Hostages to fortune
Jackie and David Siegel, the King and Queen of Versailles
“I’ve spent 25 years shooting the wealthy, but it was only when the 2008 crash happened that I started seeing the connections between a lot of the stories and how they were part of one long narrative. The Queen of Versailles [Greenfield’s acclaimed 2012 documentary on Jackie and David Siegel] brought together so many themes and ideas.
David was a billionaire when we first met, having made a fortune selling timeshares. Jackie, his wife, spent more than $1 million a year shopping and together they had started the ambitious project of building Versailles, the biggest house in America.”
“In many ways, the Siegel couple embodied the quintessential American dream. They both had rags-to-riches stories and represented everything we are told about making it in America. You don’t have to be a multi-millionaire to be affected by this culture of chasing wealth and I think that’s part of what this project is about. Our exposure to the ‘more, more, more’ lifestyle is changing all levels of society. We don’t have to have been living that life to be affected; it can be enough for us to just get glimpses of it. We saw during the boom – when people were essentially given free money on credit – what people wanted. It was designer goods, it was bigger houses, it was luxury timeshares, it was more of everything.
The Siegels were perhaps the biggest example of this phenomenon. But when the crash happened, they fell hard. The timeshares David sold were based on people having access to credit. Despite initially owning his houses and buildings, he borrowed money against them to expand his business and build Versailles. And then suddenly people couldn’t pay their debts on his timeshares and he couldn’t pay the bank. He lost his fortune, along with the $600 million timeshare his company had built in Las Vegas that was the pinnacle of his career. I realised that if even the Siegels can lose so much, this dividing line between the one percent and the rest of us isn’t as clear as I’d thought.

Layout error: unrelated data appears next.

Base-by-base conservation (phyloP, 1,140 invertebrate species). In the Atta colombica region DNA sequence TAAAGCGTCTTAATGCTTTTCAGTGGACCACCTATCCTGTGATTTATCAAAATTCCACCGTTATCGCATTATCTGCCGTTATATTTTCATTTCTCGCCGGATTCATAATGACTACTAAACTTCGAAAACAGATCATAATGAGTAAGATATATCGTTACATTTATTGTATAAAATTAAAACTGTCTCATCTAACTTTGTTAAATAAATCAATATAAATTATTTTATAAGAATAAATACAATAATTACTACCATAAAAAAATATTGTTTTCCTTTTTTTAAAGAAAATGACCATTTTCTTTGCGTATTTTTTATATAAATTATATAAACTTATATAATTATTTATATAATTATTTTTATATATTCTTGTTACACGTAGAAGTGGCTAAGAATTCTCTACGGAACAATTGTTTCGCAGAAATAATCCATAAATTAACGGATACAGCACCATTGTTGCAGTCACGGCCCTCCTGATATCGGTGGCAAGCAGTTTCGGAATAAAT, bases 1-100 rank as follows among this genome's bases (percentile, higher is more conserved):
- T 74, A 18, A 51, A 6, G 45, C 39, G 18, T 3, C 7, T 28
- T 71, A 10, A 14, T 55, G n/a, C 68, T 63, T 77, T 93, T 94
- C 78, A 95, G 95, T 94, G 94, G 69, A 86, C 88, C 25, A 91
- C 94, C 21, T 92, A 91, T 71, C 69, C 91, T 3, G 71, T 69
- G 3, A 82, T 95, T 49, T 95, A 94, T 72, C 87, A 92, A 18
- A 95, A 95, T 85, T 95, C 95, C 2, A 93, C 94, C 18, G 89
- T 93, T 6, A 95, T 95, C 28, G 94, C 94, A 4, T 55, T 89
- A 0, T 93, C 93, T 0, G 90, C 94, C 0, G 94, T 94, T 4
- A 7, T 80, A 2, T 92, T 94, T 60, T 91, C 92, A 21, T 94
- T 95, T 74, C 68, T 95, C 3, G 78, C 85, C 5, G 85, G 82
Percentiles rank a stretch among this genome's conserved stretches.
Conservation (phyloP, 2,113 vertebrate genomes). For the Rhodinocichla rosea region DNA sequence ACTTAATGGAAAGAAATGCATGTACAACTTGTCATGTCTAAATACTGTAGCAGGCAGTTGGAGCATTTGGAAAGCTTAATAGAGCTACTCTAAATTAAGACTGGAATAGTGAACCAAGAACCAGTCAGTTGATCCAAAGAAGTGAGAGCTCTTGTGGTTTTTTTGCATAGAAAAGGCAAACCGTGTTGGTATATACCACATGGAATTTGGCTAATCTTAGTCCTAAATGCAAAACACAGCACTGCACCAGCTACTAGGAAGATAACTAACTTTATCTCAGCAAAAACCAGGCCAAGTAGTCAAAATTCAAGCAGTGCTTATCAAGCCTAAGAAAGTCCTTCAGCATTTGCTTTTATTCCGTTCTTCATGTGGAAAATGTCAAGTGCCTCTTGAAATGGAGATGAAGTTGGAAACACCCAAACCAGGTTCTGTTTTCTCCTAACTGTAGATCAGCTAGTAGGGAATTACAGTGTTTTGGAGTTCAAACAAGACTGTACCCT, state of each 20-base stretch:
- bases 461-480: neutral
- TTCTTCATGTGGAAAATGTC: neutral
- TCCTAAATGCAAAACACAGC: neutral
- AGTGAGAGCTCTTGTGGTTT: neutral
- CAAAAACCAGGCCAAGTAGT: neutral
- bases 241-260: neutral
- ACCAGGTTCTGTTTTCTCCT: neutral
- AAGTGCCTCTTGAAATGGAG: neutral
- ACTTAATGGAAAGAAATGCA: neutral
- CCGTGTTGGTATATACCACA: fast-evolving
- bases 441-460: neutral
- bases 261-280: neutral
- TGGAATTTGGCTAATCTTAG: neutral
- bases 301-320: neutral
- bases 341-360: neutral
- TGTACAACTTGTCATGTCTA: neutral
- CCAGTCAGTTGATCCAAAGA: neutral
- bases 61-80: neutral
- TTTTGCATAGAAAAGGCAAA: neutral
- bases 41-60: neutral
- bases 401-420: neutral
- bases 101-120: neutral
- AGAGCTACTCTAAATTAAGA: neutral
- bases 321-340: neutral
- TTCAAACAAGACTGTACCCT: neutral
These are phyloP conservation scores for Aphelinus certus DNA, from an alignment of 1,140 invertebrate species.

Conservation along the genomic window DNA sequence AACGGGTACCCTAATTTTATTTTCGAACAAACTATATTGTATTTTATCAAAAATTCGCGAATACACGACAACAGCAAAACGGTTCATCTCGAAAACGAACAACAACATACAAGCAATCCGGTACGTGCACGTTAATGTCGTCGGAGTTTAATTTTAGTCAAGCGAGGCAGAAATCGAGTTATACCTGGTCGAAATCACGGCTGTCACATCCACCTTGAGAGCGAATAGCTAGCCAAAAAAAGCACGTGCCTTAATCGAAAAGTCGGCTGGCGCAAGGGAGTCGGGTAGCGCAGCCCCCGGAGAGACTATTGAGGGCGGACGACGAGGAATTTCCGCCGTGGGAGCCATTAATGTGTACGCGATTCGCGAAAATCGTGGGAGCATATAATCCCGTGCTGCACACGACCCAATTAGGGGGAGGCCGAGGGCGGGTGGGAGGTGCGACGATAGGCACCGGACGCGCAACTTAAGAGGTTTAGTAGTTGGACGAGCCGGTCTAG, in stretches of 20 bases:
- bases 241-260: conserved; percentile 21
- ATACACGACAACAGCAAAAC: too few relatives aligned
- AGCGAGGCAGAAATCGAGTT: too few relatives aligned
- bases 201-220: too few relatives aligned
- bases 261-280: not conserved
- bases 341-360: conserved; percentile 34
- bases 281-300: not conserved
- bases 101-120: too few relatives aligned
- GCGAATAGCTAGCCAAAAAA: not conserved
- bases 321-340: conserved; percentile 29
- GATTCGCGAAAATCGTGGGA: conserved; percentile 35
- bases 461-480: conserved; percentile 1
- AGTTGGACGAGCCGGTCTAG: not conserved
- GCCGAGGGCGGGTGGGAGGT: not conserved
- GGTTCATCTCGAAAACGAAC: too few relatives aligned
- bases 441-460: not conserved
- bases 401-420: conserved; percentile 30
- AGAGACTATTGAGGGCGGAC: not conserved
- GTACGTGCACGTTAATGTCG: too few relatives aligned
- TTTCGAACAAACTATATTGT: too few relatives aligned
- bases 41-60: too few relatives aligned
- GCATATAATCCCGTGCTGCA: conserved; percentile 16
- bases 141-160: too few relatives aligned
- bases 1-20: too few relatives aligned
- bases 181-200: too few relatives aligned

I spent seven years making The Queen of Versailles and by the end of filming David seemed humbled; he seemed to have learned a lesson. He said he bought too big, that no one is without guilt, and saw his own complicity in the global crash. It was so powerful for me to hear him say this, because for most of the time I shot him he did not think he had anything to do with the crash. He’d argue that it was the bankers and the lenders, so for him to say that he should have been happy with fewer things was fantastic. But then after the movie was finished he went back to his old life. His company was able to get financing again and he was able to borrow the money to get Versailles back. He still wants to build the biggest house in America; it’s like Sisyphus rolling that rock up the hill.”
Xue Qiwen, the golfing CEO
“I shot Xue, or Yvonne as she likes to be called, six times between 2000 and 2016. I loved being in China. It was like a blank slate, where revolution had tried to level class and a lot of things, like golf, were not permitted. When they allowed a limited form of capitalism, people grabbed on to luxury living with a fascinating combination of ferociousness and naivety. They have etiquette classes for the wealthy where people pay $16,000 for a 12-day course on napkin folding, the correct way to eat fruit and the proper pronunciation of foreign luxury brands such as Givenchy. To witness people studying to be rich was funny, because it’s an honest expression of something that is usually buried. People in the West who come into money act like they’ve always had it.
Yvonne has embraced luxury. She got divorced in her early twenties and needed to work to support herself and her daughter. She started her own company and is on the board of three others. Golf is now the ultimate status symbol for Chinese businesspeople. It costs up to $100,000 to become a member of a club in China, before you even get to hit a ball. Yvonne belongs to three.
She loves designer clothes and looking a million bucks, but she’s also a serious businesswoman. None of her businesses could be described as glamorous. She mostly makes plastic packaging – I love the idea that anybody can achieve that status through making what we in the West would consider trash.”
Florian Homm, the hedge-fund manager wanted by the FBI